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Methanol is the predominant oxygenated volatile organic compound in the troposphere, where it can significantly influence the oxidising capacity of the atmosphere. However, we do not understand which processes control oceanic concentrations, and hence, whether the oceans are a source or a sink to the atmosphere. We report the first methanol loss rates in(More)
The oceans contribute significantly to the global emissions of a number of atmospherically important volatile gases, notably those containing sulfur, nitrogen and halogens. Such gases play critical roles not only in global biogeochemical cycling but also in a wide range of atmospheric processes including marine aerosol formation and modification,(More)
New reagents containing high concentrations of urea are developed for micro-titration of calcium and magnesium, with ethylenediamine tetra-acetic acid (E.D.T.A.) as titrant and Corinth Ca (Plasmocorinth B) as indicator. Magnesium is determined as the difference between calcium plus magnesium and calcium. Quantitative aspects are studied, and accurate(More)
In the troposphere, methanol (CH3OH) is present ubiquitously and second in abundance among organic gases after methane. In the surface ocean, methanol represents a supply of energy and carbon for marine microbes. Here we report direct measurements of air-sea methanol transfer along a ∼10,000-km north-south transect of the Atlantic. The flux of methanol was(More)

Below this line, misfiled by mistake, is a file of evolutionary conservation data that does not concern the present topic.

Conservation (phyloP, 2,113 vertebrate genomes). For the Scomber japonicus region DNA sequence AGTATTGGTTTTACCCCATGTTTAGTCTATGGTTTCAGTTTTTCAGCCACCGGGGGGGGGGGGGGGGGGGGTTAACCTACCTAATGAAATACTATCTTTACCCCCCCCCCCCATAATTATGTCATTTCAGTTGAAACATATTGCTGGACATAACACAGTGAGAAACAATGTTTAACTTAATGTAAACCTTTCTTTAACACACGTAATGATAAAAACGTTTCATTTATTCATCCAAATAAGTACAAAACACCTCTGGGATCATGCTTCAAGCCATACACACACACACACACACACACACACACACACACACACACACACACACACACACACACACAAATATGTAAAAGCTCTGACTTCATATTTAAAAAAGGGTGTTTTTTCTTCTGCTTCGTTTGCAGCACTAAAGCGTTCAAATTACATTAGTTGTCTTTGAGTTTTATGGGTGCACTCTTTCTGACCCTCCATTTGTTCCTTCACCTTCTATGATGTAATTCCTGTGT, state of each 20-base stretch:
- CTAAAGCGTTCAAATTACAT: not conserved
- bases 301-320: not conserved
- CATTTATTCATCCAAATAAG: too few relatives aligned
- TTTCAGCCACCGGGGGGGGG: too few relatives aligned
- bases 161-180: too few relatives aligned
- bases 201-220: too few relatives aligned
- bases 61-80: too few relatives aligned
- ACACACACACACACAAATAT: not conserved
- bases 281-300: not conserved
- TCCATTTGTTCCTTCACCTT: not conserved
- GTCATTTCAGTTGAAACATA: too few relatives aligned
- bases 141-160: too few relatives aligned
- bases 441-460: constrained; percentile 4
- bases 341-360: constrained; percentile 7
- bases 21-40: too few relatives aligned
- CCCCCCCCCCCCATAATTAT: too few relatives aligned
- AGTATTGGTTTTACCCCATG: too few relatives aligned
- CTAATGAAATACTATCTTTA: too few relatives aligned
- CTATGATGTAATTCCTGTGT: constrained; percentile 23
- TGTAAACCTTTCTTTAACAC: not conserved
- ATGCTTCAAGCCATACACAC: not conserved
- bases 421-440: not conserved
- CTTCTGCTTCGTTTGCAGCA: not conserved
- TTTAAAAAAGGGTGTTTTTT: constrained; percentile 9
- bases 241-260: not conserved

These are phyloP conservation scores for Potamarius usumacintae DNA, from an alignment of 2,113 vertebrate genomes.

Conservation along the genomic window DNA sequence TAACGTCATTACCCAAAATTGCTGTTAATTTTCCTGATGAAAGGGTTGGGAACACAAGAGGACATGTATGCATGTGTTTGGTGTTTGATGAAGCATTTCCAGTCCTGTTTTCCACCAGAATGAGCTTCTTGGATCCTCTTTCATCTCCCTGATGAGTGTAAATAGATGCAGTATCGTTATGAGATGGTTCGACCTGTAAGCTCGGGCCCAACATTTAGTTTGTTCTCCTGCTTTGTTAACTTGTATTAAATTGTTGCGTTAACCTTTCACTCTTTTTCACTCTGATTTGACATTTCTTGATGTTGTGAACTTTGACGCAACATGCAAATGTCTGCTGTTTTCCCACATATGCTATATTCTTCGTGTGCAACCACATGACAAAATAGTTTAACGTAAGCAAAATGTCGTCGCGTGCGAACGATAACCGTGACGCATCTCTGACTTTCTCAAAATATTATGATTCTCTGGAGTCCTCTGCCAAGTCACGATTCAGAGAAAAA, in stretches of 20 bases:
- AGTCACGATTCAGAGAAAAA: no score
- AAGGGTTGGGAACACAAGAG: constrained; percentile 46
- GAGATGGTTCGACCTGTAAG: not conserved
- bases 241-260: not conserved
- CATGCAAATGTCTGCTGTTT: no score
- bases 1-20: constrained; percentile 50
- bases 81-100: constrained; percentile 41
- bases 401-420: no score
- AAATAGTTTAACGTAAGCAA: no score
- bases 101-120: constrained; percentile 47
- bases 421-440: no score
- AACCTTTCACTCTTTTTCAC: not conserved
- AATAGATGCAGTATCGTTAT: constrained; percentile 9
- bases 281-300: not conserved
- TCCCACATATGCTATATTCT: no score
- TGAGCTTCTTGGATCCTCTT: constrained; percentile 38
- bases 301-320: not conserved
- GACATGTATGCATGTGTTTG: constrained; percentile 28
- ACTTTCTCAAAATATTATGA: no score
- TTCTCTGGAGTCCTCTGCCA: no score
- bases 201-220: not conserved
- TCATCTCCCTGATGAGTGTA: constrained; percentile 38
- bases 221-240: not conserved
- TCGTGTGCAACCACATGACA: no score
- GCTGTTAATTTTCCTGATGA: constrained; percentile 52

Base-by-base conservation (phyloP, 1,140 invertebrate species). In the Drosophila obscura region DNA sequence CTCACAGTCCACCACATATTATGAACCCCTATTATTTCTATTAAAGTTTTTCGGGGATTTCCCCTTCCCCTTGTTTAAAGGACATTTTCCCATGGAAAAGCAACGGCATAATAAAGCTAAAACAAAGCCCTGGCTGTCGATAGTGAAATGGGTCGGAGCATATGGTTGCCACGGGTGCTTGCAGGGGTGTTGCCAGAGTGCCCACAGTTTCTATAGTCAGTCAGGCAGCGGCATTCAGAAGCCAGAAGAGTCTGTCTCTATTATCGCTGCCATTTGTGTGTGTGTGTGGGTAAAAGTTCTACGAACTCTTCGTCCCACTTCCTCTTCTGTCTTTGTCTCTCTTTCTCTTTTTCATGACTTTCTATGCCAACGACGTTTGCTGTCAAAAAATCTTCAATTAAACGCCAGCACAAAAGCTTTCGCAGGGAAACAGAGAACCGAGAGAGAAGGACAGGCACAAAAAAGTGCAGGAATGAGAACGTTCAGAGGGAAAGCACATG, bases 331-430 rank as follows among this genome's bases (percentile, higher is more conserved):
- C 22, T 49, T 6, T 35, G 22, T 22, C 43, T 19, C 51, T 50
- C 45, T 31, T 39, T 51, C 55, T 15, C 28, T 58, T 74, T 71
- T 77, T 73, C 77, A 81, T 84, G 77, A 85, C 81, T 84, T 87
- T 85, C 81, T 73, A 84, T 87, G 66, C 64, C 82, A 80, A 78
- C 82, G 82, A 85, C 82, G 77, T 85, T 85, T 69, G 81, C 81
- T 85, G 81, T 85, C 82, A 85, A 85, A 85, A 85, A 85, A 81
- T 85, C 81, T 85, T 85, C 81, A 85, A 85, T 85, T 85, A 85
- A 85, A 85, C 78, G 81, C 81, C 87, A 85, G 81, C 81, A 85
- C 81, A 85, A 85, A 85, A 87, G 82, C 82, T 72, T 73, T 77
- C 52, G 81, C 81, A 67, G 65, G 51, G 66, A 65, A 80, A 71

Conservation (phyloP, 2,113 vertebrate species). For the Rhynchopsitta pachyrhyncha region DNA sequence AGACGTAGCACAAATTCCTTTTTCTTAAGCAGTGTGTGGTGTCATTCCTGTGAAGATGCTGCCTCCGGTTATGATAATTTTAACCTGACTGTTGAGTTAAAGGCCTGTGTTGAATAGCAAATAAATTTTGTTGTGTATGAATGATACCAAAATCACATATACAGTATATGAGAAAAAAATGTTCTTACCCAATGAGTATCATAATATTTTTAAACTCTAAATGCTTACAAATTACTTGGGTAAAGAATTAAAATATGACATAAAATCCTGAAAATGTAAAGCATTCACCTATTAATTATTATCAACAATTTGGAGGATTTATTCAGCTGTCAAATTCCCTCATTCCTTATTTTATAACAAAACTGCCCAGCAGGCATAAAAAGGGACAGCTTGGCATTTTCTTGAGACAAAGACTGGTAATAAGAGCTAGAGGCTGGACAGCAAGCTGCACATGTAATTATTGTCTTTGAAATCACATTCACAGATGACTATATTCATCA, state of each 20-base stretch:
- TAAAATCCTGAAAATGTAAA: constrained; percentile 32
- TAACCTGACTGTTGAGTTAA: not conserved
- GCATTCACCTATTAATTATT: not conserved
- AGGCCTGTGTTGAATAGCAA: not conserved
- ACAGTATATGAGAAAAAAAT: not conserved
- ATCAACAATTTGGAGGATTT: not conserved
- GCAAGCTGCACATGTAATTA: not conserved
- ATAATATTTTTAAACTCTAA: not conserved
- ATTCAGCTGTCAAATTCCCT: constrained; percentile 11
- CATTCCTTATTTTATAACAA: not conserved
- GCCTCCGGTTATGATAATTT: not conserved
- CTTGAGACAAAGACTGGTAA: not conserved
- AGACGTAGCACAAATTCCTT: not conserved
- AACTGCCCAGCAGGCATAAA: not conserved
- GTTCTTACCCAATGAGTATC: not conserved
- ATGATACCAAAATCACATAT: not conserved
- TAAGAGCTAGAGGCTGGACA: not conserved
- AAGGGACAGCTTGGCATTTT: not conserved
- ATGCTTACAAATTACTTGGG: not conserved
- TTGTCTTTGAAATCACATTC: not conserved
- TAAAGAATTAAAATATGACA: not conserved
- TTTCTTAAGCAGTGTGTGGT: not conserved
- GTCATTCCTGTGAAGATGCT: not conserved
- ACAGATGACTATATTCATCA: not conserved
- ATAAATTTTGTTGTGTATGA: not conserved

The role of the ocean in the cycling of oxygenated volatile organic compounds (OVOCs) remains largely unanswered due to a paucity of datasets. We describe the method development of a membrane inlet-proton transfer reaction/mass spectrometer (MI-PTR/MS) as an efficient method of analysing methanol, acetaldehyde and acetone in seawater. Validation of the(More)
A method is described for the direct colorimetric determination of urea in biological fluids. The method depends on the reaction (first described by Wheatley, 1948) between urea, diacetylmonoxime, and phenylanthranilic acid in the presence of controlled amounts of oxidant; chloride ions are included to sensitize the reaction; manganous ions stabilize the(More)
Methods are described for the determination of microgram quantities of biological copper in aqueous medium as the intensely coloured oxalyldihydrazide-acetaldehyde complex (molar extinction coefficient 23,000 to 23,500). The methods are applicable on a routine basis to any biological material, in particular to serum, urine, or tissues, such as liver, brain,(More)